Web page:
Question: How do I get a repairman certificate for my E/AB aircraft? What is involved?
Answer: Getting the repairman certificate for your amateur-built aircraft is actually very simple. You will first need to fill out the application, FAA form 8610-2. If you download this from on-line, make sure you do it double sided.
Check the “Repairman” box in the upper left corner and enter “Experimental Aircraft Builder” in the “rating” box.
Fill out section I. Notice that this form is different from most Federal forms in that it asks for first name first.
Block “M” asks for any other FAA airman certificates. This means pilot, mechanic, instructor, or any other certificates you hold or have ever held.
In Section III under “Type Work Performed,” enter the make, model, and serial number as shown on the registration and airworthiness certificate, and the date of certification.
Make an appointment with an airworthiness inspector at your local FSDO. Take the following documents with you and be prepared for a short interview: FAA form 8610-2 (application), a signed and notarized FAA form 8130-12 (eligibility statement), a copy of your airworthiness certificate, your aircraft logbook showing the airworthiness sign-off, and an inspection checklist showing how you will perform the condition inspection on your aircraft.
The FAA inspector will ask you a few questions to determine that you are qualified, and that’s pretty much it.
Now, this is the normal procedure. Since the year 2000, I have been issuing my clients a “letter of recommendation” stating that they have satisfactorily shown evidence of their qualifications. This seems to give the FSDO a good feeling, and they typically issue the certificate with very little questioning.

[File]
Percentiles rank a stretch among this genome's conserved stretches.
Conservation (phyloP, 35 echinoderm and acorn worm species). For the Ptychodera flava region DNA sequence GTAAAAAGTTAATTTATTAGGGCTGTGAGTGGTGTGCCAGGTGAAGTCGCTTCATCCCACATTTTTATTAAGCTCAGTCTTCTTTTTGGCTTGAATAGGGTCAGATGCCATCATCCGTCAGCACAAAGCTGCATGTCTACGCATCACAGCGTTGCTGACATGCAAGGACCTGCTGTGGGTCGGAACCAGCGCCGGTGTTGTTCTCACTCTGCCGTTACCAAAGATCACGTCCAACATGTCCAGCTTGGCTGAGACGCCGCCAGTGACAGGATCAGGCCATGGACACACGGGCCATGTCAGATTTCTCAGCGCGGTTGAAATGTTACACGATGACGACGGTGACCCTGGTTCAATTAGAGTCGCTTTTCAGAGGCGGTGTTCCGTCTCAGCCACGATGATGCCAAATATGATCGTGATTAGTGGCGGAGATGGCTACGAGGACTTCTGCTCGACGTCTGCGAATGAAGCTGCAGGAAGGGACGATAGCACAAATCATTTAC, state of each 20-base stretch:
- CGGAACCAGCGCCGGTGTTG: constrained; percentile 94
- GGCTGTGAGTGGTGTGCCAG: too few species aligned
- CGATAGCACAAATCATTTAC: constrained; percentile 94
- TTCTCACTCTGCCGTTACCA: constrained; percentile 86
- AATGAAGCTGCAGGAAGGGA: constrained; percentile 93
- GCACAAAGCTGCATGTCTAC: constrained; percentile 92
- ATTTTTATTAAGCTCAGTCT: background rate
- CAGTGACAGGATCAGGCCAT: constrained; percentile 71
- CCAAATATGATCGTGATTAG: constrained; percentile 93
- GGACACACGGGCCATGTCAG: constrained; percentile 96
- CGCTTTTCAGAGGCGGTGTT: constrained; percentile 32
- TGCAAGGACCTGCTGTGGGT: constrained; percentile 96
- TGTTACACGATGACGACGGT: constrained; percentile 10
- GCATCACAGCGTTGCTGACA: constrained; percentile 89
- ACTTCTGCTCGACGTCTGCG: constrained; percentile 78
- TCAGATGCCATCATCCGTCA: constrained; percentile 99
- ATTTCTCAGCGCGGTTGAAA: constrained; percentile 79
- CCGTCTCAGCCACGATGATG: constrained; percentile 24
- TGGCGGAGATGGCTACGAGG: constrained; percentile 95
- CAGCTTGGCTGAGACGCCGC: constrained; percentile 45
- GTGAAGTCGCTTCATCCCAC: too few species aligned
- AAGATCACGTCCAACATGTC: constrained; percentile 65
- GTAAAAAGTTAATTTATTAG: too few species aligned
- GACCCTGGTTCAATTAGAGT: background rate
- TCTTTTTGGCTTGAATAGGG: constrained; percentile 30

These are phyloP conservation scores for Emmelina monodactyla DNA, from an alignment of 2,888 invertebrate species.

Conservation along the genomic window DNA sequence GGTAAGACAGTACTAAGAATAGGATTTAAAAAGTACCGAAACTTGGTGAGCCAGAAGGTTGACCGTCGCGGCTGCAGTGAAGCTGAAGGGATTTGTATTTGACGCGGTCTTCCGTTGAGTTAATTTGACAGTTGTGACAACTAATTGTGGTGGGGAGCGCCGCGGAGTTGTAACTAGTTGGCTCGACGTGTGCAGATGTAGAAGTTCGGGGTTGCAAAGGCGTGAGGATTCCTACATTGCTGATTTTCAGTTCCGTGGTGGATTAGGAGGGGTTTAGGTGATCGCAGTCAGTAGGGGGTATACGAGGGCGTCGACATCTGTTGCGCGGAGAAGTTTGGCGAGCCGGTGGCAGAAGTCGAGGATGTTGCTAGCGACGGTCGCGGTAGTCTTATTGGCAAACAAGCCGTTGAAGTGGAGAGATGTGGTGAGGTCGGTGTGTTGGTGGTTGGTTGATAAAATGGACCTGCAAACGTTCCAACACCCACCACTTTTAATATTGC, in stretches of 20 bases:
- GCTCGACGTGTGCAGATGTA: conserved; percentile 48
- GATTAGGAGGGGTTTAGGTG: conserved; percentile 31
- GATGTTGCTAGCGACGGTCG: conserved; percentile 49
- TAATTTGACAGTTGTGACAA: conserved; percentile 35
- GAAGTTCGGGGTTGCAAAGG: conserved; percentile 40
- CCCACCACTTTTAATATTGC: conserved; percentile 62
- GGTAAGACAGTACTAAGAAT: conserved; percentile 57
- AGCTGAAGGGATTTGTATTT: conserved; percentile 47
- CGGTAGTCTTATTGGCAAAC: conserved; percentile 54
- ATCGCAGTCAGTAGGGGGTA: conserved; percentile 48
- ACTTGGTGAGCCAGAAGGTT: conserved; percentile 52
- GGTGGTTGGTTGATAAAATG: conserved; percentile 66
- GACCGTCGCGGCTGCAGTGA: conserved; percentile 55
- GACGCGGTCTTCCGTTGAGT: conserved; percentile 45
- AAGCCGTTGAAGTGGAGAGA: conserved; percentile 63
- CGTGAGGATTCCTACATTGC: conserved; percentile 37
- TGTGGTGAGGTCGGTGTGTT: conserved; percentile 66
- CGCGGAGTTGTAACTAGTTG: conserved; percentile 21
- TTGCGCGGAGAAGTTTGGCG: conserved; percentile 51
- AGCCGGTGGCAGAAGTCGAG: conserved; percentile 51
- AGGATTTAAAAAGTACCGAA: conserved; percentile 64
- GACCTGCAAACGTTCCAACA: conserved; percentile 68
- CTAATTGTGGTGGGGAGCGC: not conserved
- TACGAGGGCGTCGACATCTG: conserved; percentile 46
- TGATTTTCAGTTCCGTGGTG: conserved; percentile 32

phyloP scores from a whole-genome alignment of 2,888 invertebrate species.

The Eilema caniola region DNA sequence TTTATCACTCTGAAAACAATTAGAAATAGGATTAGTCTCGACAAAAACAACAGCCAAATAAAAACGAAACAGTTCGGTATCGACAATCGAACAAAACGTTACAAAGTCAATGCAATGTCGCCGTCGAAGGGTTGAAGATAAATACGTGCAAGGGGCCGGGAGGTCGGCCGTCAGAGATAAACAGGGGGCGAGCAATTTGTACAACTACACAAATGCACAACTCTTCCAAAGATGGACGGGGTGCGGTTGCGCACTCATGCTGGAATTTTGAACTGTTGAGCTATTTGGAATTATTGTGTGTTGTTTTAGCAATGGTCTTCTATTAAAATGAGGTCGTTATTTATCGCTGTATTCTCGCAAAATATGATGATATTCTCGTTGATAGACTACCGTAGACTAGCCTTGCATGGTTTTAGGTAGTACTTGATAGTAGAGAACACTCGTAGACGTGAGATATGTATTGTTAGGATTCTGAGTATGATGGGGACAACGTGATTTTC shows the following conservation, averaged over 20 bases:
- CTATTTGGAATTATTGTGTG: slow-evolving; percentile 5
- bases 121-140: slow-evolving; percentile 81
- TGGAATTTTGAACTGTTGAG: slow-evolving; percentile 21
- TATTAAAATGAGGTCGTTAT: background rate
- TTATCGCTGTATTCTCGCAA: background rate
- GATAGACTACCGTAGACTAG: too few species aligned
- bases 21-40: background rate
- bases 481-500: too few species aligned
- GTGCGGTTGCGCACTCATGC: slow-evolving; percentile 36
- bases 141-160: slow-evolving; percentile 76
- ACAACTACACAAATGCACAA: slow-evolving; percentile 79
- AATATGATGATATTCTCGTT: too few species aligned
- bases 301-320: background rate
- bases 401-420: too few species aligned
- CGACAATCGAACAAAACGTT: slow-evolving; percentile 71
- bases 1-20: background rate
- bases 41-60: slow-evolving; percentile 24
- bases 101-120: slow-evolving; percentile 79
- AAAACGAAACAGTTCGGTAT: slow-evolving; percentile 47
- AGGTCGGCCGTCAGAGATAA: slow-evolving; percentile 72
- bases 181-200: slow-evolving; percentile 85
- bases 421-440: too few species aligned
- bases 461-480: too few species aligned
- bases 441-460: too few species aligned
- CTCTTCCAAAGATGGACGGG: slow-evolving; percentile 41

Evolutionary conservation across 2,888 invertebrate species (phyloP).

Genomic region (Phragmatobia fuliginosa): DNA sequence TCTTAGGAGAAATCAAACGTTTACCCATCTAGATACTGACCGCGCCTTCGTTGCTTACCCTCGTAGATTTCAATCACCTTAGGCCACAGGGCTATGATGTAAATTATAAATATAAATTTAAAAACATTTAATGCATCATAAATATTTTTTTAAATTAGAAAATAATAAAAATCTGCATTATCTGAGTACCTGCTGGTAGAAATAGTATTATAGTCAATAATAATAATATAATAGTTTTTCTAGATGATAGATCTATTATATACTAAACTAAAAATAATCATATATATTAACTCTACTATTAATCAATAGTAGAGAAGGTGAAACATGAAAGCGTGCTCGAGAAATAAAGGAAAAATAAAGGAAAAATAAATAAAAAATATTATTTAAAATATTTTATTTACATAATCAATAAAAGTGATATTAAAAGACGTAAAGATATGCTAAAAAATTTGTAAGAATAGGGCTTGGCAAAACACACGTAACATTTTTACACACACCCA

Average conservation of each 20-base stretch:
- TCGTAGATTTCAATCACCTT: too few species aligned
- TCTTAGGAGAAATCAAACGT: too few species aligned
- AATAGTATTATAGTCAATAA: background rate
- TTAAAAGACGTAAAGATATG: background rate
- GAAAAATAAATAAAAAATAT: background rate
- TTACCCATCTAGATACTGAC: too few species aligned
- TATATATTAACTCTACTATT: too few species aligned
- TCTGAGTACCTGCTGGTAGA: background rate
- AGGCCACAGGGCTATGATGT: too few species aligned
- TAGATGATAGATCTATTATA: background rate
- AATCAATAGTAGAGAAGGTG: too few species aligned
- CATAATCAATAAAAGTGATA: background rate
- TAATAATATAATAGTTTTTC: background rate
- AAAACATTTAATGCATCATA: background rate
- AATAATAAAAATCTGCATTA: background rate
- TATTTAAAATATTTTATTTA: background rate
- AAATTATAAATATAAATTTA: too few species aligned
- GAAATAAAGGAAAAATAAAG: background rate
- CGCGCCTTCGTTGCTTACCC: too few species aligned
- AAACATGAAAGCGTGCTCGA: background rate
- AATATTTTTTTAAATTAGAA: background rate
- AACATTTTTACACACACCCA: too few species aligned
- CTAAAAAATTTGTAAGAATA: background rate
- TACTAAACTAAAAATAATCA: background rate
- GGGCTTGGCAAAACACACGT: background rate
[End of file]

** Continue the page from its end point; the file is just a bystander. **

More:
I have known of some FSDOs that will mail the certificate without the personal interview, but that is up to them.
Question: I purchased an Experimental Mustang II from an individual in El Paso, Texas. The airplane had been heavily damaged in a windstorm, so I removed the wings and trailered it to my shop in South Carolina to make repairs. After I got to thinking about it, I realized I never received the orginal airworthiness certificate from the previous owner. I contacted the FAA for a replacement, but they told me that I must first get the airplane ready to fly, and then it needs to have a condition inspection. I have registered the aircraft in my name, and the FAA has told me verbally that it won’t take long to get an airworthiness certificate after the plane has passsed an inspection. What are your thoughts? Do you think I will have a problem getting the airplane back in the air?
Answer: It sounds to me as if the FAA has told you that a new airworthiness certificate will not be a problem, and I agree. Most likely the reason that they aren’t issuing a replacement certificate is due to the history of the aircraft being significantly damaged and repaired. If this aircraft were referred to me, I would suggest a recurrent airworthiness inspection. Not only would this give you the most up-to-date operating limitations to include your current location for phase I operations, it would also give you the peace of mind of another thorough inspection. I’m sure this is what your local FAA has in mind.
Please send your questions for DAR Asberry to email@example.com with “Ask the DAR” in the subject line.
Mel Asberry is an experienced Designated Airworthiness Representative specializing in Experimental/Amateur-Built aircraft. He and his wife, Ann, have built seven amateur-built airplanes including two ultralight types, a Moni Motorglider, a Dragonfly Mk2, two RV-6s and a Zenair CH 601HDS. They are currently building a scratch-built biplane.